As have other businesses, The Starving Artist studio is adjusting to results of the health pandemic and is evolving to better suit social standards and the current business environment.
After five years, the business is moving out of its physical location at 103 West Main Street.
“As of June 1, 2021, we will no longer be located at our studio space,” said Amanda Leaseburg, who along with her husband Bill owns the popular Bridgeport business. “The past year’s obstacles have given us a chance to pivot and rethink the way we do business.”
Since moving to the city and prior to that at its downtown Clarksburg location, hundreds of area residents have frequented The Starving Artist to take part in paint classes and other artistic ventures. During the past 12 months, the Leaseburgs have transitioned many of their services to a virtual platform. It’s been different and they have missed visiting with their clients in person, but it has been working and the couple said they appreciate the public adapting with them.
“As more and more of our classes take place online, and the end of our five-year lease approaches, we have decided to break the bonds of a ‘brick and mortar’ business,” Leaseburg said.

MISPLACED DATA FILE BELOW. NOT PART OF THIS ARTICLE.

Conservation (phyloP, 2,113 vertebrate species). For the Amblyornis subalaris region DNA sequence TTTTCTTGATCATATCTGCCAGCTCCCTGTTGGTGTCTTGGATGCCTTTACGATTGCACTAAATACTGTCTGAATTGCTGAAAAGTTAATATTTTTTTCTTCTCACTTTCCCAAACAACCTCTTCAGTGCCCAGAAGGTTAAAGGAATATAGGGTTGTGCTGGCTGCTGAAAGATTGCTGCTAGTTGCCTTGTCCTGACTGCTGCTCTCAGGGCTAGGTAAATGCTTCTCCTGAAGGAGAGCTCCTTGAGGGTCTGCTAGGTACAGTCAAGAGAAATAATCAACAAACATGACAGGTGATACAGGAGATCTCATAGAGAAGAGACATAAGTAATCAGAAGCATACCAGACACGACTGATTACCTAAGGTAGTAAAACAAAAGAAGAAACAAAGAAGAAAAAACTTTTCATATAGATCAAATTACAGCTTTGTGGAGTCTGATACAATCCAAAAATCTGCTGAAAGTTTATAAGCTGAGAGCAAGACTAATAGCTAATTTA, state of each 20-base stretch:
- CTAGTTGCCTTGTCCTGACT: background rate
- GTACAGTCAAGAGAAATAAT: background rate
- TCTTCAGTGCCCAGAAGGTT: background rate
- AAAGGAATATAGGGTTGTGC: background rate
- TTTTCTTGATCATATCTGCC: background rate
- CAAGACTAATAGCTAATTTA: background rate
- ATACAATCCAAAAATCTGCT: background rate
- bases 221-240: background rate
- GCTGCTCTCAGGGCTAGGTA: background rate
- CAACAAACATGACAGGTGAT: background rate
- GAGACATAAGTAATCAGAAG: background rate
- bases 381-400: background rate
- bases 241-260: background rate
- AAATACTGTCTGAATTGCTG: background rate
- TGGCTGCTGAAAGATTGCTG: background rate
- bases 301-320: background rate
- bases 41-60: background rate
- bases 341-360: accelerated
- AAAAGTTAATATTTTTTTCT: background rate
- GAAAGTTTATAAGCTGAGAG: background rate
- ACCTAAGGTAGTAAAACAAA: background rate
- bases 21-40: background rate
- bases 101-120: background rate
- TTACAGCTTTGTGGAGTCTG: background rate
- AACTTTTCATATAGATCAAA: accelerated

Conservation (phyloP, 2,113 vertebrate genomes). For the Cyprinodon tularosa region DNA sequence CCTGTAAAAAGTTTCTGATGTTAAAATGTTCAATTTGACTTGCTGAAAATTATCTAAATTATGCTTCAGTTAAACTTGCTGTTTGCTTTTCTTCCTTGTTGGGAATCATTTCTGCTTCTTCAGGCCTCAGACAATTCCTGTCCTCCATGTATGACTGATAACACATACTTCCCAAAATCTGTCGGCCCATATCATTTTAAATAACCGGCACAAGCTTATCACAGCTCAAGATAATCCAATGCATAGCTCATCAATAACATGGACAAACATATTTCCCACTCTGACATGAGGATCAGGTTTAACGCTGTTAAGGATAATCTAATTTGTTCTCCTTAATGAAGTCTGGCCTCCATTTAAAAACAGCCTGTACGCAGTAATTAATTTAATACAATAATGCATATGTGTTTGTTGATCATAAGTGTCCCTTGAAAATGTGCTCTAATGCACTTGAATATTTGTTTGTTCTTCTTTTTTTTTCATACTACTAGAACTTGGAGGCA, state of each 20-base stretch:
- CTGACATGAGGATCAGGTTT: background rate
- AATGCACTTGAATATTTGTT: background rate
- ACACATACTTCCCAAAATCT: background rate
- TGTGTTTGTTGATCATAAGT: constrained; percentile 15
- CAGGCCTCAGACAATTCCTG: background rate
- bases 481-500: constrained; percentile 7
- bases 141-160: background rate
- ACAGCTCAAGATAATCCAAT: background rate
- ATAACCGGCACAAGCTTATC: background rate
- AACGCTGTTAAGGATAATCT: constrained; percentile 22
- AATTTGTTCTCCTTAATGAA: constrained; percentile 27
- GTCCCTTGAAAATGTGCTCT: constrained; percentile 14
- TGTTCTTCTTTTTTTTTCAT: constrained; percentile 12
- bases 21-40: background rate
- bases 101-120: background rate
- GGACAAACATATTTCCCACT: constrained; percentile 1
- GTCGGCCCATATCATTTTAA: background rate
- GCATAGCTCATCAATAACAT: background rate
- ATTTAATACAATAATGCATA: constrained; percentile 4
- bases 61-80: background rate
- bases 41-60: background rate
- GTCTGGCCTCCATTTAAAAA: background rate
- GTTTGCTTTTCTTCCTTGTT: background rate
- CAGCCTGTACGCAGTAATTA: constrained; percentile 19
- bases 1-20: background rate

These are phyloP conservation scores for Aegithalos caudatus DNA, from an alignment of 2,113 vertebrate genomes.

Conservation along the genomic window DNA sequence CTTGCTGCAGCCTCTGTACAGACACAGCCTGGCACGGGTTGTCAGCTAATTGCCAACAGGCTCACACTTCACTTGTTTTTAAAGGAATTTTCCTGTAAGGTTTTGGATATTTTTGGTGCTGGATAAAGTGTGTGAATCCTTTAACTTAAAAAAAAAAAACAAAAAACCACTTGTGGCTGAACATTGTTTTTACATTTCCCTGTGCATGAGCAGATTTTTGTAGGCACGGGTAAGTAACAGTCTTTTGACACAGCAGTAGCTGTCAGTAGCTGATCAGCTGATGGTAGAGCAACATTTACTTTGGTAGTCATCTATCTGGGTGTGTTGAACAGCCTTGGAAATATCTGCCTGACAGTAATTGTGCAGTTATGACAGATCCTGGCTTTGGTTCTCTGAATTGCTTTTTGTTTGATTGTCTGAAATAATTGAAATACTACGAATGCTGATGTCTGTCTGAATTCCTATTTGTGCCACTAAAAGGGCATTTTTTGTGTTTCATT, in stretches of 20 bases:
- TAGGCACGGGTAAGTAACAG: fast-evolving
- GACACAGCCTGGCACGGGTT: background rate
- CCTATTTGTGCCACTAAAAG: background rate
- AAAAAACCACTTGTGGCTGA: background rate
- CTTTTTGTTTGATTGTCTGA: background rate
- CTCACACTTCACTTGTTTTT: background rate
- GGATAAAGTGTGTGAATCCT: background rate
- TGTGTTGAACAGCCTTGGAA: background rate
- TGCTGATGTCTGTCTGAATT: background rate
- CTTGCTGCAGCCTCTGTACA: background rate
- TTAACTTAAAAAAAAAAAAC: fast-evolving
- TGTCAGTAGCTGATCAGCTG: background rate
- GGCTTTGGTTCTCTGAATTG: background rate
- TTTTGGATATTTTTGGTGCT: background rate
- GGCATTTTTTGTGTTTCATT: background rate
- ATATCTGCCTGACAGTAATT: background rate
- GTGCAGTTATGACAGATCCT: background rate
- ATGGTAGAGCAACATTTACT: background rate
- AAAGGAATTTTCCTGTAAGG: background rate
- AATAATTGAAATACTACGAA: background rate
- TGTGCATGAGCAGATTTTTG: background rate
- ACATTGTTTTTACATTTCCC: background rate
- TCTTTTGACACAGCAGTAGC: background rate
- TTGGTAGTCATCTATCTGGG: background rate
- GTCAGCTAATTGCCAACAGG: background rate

Just recently, small in-person classes have resumed.
Although their physical location is changing, the business is not.
“We will be doing our day to day work from home and in-person classes will be offered at different venues, allowing you flexibility while planning your events,” Leaseburg said. “We will also continue doing summer camps and honoring gift certificates and account credits.”
Venues which The Starving Artist will be utilizing include the 103 West Main Street location, which starting June 1 will be leased by a new tenant.
“Someone came in and agreed to take over the studio. She has agreed to keep everyone in our ‘community’ and will be bringing in more artists,” Leaseburg said. “She is a creative individual who shares our vision. We are so thankful that some things will remain the same and that new energy will come to the studio.”
The Leaseburgs encourage members of the public to continue to support the many local artists who have offered items for sale at The Sanctuary throughout the years.
It has been the couple’s privilege to practice their craft at the Bridgeport location, but it was time for a change.
“This past year has been about adaptation. We had been talking about doing online classes for years, and the past year made that a reality,” Leaseburg said. “We have nothing but praise for our landlords, as well as the city itself.”
The Starving Artist looks forward to continuing its relationship with its many patrons – who have turned into friends – for many years to come.  The business continues to offer all the same services beyond June 1.
“This is not the end of The Starving Artist. It is a new beginning,” Leaseburg said. “We hope that you will join us in this adventure.”
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